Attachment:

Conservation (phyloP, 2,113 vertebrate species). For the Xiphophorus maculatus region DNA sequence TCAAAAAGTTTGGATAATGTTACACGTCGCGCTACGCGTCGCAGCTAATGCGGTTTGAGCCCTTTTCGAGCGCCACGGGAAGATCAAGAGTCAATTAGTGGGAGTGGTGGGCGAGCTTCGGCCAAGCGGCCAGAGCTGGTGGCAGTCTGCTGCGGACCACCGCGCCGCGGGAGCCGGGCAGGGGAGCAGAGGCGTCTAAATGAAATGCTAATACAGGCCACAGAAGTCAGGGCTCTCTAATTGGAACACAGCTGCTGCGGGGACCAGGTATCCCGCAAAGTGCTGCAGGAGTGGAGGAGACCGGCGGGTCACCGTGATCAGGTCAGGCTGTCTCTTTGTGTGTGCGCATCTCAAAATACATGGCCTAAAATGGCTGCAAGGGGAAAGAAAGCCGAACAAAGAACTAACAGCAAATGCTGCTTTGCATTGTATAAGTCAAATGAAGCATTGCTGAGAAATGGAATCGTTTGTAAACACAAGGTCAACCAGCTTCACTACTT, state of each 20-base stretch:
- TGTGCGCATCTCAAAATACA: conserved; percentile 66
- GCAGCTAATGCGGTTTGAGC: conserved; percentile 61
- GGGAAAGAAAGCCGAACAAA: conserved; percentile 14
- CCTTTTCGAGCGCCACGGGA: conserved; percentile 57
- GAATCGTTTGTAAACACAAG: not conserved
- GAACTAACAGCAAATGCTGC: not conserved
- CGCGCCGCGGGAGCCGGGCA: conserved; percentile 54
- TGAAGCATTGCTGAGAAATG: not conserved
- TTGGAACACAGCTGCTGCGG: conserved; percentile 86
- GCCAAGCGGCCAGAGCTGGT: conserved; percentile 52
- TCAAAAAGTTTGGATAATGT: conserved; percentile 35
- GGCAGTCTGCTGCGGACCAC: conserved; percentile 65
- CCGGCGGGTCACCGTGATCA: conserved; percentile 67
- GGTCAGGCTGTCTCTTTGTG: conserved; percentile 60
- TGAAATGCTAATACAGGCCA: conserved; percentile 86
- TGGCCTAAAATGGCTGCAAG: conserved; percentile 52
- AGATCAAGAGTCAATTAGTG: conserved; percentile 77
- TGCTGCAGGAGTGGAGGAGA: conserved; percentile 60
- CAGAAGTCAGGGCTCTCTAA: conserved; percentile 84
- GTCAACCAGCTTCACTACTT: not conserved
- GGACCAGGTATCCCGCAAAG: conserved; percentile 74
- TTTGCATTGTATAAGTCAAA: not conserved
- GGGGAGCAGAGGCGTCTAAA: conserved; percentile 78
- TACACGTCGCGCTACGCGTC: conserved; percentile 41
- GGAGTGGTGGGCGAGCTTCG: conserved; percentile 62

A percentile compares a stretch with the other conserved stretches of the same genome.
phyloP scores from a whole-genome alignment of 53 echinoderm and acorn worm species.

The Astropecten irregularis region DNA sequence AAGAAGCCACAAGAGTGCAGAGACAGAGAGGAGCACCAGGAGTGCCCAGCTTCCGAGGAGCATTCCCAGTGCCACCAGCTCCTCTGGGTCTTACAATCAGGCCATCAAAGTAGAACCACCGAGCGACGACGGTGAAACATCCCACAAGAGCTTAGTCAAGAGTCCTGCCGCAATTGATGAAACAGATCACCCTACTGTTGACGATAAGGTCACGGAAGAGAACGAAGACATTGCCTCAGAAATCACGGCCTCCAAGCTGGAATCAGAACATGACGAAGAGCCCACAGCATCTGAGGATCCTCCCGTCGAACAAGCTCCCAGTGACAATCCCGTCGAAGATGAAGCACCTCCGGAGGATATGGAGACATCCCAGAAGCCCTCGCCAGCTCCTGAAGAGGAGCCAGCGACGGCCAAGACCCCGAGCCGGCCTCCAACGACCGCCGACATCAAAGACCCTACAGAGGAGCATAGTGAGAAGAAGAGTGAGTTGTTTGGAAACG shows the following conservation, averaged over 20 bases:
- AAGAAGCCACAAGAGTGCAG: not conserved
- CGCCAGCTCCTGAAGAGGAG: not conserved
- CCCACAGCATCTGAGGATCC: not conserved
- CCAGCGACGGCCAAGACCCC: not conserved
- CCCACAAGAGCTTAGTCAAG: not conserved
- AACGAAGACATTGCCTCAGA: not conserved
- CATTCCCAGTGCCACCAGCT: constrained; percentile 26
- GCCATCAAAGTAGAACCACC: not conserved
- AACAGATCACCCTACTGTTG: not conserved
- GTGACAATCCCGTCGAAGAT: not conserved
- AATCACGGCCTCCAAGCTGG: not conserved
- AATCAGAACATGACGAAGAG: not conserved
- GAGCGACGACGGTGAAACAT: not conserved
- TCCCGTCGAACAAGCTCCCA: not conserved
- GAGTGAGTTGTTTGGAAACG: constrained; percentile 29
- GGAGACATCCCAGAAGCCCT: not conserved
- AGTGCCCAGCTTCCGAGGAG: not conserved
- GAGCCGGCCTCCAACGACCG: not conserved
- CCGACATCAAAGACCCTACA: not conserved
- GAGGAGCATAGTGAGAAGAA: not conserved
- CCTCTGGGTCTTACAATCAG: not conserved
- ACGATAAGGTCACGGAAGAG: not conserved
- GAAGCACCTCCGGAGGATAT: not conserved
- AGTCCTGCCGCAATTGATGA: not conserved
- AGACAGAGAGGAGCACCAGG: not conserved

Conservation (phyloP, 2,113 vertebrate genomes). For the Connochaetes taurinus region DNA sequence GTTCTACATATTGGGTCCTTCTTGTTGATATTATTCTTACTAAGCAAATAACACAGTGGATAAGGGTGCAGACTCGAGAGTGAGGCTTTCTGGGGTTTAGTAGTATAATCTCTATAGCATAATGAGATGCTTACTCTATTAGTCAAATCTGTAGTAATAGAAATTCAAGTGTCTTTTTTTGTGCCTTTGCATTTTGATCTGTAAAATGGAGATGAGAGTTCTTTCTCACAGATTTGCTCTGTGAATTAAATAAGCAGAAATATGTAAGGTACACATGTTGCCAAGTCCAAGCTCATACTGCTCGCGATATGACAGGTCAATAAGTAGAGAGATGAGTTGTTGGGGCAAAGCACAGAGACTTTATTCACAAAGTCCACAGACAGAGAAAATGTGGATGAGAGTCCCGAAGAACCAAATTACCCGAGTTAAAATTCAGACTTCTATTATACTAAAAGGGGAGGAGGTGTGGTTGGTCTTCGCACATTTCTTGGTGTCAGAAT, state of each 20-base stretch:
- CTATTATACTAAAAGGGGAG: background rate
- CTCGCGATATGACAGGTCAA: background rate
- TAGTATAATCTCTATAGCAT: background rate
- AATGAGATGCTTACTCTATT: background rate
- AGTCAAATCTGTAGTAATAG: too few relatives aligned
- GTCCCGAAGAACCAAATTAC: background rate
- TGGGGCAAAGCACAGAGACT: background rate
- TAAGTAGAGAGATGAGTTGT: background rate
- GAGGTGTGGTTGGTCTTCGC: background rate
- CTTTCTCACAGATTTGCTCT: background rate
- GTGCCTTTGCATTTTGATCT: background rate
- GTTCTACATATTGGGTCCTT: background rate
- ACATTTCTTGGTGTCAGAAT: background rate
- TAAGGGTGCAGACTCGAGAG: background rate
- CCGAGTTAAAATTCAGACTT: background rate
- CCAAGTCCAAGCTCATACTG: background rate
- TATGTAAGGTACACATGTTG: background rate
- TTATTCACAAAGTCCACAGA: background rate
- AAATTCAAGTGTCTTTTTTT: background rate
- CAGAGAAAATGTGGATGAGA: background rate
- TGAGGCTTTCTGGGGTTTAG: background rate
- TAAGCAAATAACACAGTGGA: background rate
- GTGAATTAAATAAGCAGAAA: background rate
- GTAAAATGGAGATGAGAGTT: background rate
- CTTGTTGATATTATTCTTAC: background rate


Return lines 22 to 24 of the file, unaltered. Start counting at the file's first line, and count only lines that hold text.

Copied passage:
- GGACCAGGTATCCCGCAAAG: conserved; percentile 74
- TTTGCATTGTATAAGTCAAA: not conserved
- GGGGAGCAGAGGCGTCTAAA: conserved; percentile 78